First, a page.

Also, pack according to the weather. As the water is cold in early spring, we recommend wearing a splash jacket, wet suit, and appropriate shoes for more comfort. You should also be ready for clear, sunny days by wearing quick-drying clothes and sunscreen. The last thing you want to spoil the fun is ending up with sunburn or hypothermia!
We do not recommend bringing something precious or sentimental on a whitewater rafting trip as there's always the risk of losing things amid the thrill and excitement of rafting. While you can always replace lost cell phones, you can't replace any lost family heirloom jewelry!
7. Choose the right time to go.
Yes, you need to choose the best time for your trip because white water rafting adventure is a summer activity available from mid-spring to mid-fall. Spring leading into summer is the best time for thrill seekers to go river rafting.
The runoff from snowmelt swells up rivers to build water pressure and create wild rapids. If you prefer gentle rapids, plan a trip between September and October, between summer and fall.
8. Have a life jacket and helmet on all the time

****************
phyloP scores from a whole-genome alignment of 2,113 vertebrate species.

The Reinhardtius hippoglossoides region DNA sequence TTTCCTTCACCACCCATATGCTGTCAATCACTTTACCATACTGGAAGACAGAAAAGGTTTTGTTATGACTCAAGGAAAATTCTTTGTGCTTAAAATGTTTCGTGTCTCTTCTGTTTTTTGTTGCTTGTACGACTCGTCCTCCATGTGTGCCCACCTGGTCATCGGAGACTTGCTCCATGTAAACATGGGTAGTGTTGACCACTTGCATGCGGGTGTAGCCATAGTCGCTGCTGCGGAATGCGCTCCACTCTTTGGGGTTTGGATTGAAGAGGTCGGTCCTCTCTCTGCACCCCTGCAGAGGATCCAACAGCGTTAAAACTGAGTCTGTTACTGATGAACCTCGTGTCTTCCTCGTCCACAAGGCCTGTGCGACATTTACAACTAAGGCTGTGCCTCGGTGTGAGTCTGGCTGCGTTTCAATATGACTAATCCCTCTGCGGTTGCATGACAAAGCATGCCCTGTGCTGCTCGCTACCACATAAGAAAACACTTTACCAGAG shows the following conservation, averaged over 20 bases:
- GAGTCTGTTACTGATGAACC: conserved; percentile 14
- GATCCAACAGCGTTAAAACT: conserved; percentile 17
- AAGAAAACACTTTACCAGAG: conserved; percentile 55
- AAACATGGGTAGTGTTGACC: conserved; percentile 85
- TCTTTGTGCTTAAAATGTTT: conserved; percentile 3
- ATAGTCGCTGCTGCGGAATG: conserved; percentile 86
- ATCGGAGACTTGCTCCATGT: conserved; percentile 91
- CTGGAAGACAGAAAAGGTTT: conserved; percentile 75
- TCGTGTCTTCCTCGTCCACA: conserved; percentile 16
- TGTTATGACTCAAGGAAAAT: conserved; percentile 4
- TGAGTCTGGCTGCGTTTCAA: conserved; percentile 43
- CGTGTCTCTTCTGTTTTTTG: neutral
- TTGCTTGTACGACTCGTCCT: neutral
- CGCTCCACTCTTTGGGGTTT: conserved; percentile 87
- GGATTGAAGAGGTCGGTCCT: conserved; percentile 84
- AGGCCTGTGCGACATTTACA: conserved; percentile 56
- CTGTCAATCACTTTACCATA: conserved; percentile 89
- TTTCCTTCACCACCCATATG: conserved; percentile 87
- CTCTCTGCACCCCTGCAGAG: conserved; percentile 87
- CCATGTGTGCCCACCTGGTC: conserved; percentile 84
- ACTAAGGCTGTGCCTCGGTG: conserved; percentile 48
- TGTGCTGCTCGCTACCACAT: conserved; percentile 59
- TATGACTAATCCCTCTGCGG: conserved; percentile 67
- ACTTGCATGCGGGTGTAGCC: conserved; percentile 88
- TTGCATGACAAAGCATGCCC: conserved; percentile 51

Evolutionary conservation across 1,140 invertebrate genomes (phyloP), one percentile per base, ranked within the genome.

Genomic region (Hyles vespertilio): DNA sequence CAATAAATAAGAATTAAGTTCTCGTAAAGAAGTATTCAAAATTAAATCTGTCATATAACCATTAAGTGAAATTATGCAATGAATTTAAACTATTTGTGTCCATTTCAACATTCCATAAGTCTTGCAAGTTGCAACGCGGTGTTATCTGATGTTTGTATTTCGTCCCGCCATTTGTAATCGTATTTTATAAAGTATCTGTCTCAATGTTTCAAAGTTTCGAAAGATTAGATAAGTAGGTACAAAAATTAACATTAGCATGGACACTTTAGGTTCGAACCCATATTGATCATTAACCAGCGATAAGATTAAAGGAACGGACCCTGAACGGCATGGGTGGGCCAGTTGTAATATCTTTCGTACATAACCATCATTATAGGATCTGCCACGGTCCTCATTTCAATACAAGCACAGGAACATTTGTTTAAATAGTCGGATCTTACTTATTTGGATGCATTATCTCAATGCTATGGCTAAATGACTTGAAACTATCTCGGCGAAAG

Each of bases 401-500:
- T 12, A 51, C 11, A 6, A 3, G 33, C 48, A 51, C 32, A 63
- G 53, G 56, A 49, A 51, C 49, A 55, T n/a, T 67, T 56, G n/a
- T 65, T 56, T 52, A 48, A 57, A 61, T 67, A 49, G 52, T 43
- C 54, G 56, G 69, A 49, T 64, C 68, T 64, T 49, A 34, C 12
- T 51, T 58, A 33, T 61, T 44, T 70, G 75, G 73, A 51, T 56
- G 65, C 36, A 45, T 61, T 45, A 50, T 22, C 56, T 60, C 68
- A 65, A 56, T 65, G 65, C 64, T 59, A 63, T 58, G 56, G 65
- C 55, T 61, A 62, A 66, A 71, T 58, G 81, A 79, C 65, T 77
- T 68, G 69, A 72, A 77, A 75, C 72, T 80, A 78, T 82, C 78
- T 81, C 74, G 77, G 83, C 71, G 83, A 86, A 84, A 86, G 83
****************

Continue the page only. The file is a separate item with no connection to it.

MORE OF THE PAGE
It doesn't matter how challenging your rafting course is; wearing a helmet is a must at all times. And while a personal flotation device makes your rafting journey safer, it helps only if you clip all buckles. The jacket should also be snug enough not to be able to pull it off your head and not so tight that you can't breathe. Our guides will ensure your jacket is the right fit.
9. Work as a team
Rafting has always been a team sport, and the proper teamwork while paddling makes the difference while navigating through challenging rapids. Teamwork gives our guides the power and maneuverability to take the raft where they want. Our guide will teach you the different paddle commands to sync with the team.
Besides, rafting is a sport you should never do alone. So first-timers should have an experienced guide or rafter. And if you are a pro, you still need to take along other experienced rafters.
10. Avoid rafting in the dark